Q: Is it true that Mary is a mere copy of pagan goddesses?
A: Opinions hostile to Mary, to Marian devotion and doctrine, frequently refer to similarities between the Incarnation of Jesus and pagan mythologies of
immaculate conceptions and virgin births in order to devaluate the Christian message.
According to these opinions, there is no real difference between Paretonia (mother of Plato), Pythais (mother of Pythagoras), Isis (mother of
Horis), Hera (mother of Vulcan) and Mary, the mother of Jesus Christ. Does Christianity practice a mother goddess cult?
We don't have problems with cultural analogies. Cultural and religious continuities are indicative of unity and permanence of human experience.
They are in fact proof that God meets human understanding and has couched his message of salvation in categories of human development.
This is a part of what we call Incarnation.
At the same time, we notice discontinuity. By discontinuity we understand the unique, definitive and
comprehensive or universal character of the incarnation and related events such as the Virgin birth and the Immaculate Conception.
Most of the attempts to devaluate Mary's virginity and/or Immaculate Conception by referring to pre-Christian miraculous birth stories are not properly researched and limit themselves to external similarities.
For example, Plato, Pythagoras and Alexander the Great are not to be put in the same category with Christ.
They may be said to be "sons of deities" by mortal women, but they are not
the Son of God. Most of the time, the theological realities of, for example, the Trinity and the Immaculate Conception, are not accurately stated.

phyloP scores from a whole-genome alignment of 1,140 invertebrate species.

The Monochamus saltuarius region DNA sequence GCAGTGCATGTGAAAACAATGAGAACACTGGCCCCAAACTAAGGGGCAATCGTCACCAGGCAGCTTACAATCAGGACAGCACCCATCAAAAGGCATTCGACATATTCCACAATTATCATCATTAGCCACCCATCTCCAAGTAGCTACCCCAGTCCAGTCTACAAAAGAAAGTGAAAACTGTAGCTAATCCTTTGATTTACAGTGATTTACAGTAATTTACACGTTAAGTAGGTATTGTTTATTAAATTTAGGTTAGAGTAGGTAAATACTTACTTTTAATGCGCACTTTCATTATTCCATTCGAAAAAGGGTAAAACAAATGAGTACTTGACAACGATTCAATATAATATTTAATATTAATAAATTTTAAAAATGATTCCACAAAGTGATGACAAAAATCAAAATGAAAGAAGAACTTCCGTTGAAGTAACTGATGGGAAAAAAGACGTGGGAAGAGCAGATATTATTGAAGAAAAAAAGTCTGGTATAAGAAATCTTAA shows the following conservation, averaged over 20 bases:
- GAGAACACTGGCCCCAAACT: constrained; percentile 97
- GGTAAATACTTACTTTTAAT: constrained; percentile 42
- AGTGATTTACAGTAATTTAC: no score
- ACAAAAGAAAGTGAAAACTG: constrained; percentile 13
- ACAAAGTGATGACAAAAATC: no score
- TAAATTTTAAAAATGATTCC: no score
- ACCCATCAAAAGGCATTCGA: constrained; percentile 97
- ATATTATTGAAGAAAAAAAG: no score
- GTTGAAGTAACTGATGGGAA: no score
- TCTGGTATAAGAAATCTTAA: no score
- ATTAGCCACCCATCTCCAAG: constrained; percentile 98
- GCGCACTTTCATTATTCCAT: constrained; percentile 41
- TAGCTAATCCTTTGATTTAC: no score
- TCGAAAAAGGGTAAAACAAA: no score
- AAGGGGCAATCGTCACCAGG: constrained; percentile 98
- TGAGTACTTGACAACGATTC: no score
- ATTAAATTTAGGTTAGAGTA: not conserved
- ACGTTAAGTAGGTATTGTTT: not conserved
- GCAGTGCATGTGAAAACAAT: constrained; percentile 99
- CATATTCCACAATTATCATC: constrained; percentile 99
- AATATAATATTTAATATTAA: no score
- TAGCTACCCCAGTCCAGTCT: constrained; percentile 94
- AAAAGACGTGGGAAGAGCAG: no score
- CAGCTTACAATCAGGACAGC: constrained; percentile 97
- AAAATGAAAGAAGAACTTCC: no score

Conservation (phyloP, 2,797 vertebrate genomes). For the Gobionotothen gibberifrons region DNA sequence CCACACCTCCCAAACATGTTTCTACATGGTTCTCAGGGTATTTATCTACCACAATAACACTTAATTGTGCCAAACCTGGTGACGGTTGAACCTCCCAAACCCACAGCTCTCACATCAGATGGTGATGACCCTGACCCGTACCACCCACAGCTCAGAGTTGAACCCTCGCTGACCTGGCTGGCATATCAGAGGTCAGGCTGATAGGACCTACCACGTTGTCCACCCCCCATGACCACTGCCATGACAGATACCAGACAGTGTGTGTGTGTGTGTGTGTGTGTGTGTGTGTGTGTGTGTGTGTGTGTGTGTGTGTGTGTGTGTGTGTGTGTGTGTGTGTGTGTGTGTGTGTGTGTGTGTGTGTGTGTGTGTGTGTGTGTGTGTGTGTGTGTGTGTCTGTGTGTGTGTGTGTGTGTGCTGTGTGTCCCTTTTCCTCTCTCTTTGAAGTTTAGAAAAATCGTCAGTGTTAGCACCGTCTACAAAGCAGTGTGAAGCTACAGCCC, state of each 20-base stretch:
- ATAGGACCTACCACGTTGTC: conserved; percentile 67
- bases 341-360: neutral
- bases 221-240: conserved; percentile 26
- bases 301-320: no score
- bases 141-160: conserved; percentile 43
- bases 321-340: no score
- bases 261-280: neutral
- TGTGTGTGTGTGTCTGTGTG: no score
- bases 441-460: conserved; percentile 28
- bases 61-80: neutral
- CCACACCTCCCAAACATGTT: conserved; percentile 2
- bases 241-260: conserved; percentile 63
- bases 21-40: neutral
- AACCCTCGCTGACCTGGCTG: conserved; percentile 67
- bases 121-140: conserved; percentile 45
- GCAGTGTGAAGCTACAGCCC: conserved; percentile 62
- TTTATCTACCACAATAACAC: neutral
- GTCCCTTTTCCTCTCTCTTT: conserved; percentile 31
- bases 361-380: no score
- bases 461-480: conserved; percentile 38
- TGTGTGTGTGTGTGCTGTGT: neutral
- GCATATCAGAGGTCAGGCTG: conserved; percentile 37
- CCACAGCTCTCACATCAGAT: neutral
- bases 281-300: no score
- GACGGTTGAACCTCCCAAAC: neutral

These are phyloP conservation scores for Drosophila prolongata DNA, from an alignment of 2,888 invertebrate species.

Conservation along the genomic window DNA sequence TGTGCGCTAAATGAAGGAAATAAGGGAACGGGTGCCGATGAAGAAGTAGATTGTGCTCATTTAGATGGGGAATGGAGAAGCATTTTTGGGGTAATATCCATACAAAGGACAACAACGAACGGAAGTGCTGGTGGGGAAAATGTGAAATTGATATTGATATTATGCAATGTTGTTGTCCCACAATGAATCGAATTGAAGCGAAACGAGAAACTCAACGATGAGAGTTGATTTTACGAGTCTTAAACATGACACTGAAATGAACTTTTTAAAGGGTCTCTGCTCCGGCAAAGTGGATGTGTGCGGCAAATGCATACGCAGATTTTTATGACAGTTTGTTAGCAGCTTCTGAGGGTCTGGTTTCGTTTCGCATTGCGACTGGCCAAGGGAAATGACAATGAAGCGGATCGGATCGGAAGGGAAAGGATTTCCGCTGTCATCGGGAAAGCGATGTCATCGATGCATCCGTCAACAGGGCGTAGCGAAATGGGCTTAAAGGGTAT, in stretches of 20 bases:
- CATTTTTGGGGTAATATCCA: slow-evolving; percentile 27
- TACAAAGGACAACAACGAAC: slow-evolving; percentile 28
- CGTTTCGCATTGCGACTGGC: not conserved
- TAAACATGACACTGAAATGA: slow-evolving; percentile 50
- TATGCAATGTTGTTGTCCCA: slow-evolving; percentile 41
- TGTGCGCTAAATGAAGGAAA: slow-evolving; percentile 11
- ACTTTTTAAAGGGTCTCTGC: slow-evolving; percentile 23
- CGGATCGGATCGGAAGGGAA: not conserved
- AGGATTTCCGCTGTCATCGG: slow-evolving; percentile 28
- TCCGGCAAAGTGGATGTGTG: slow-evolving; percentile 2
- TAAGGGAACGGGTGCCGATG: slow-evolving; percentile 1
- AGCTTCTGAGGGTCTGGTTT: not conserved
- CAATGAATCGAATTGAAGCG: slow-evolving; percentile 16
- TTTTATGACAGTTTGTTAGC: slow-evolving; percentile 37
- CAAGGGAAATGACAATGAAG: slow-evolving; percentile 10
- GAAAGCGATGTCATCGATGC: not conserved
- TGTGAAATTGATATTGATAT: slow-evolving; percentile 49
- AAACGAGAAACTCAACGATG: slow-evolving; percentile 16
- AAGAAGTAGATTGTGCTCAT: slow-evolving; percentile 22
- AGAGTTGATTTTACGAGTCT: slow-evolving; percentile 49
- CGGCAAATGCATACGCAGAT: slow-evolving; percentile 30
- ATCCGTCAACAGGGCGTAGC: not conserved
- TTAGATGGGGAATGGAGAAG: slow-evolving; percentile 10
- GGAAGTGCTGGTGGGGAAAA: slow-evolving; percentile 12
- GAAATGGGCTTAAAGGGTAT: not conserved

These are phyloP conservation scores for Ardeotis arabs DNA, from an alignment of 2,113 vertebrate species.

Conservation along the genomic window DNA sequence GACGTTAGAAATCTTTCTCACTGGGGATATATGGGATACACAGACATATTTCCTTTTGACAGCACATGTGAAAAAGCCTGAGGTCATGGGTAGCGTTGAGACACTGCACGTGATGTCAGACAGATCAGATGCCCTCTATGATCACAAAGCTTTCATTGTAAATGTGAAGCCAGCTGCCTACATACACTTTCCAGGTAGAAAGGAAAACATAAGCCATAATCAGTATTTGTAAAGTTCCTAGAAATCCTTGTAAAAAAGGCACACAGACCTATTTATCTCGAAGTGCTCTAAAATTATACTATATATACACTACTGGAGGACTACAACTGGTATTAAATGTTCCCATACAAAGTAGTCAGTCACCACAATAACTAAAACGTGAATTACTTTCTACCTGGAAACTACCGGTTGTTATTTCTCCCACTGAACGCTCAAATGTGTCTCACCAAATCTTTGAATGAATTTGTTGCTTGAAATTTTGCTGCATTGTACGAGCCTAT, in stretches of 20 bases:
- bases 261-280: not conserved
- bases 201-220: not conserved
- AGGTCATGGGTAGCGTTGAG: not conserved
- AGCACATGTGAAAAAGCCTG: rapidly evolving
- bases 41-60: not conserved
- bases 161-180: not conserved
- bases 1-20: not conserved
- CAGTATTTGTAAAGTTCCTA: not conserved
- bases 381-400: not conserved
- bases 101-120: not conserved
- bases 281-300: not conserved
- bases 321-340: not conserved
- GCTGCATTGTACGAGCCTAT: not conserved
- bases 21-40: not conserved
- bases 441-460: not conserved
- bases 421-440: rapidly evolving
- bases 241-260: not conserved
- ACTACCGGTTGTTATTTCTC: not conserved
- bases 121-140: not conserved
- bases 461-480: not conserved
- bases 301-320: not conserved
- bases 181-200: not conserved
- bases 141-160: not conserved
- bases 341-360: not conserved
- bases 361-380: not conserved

Thus, all too frequently, the Immaculate Conception is wrongly used to describe the Virgin Birth.
The uniqueness of the Incarnation resides in the loving intent of its execution.
Out of love for humanity, in and through love unto the cross, God abased himself in Jesus Christ to assume our nature, our history and destiny.
The context is one of monotheism not of polytheism like most of the mythologies cited.
Mary's role is not one of mere "incubator" as is the case for most women "impregnated" by Gods, but the free and loving response to a call transforming her life into a life-long mission at her Son's side.
The Incarnation/Redemption of Jesus Christ is regarded as definitive revelation of the one and only trinitarian God.
It does not allow for an endless series of reincarnations of heroes, semi-gods and god-like emperors and leaders.
At the "fullness of time", and as ultimate answer to human expectations (expressed among other in said mythologies), God sent his only Son for us and our salvation.
The unique and definitive character of revelation
constitutes and confirms the unique and definitive role of Mary .
Similarly, Incarnation and Redemption as embodied in Jesus Christ have universal significance.
The only God and his only son, aided by his only mother, offer salvation to all, "Jews and Gentiles" alike.
This was never the case for Iris, Juno or Maia, and their offspring. Though perceived differently, sometimes explicitly, sometimes implicitly, according to various cultures, the one
Savior - as embodied in Jesus Christ - represents the ultimate answer to human expectations.
All of this points to discontinuity in continuity. It is wrong to assert that there has been no discontinuity between the worship of pagan goddesses and Mary.
Catholic theology never predicated Mary as "mother immaculate
goddess." She is not the woman whose attributes have simply been copied from other pagan mythologies.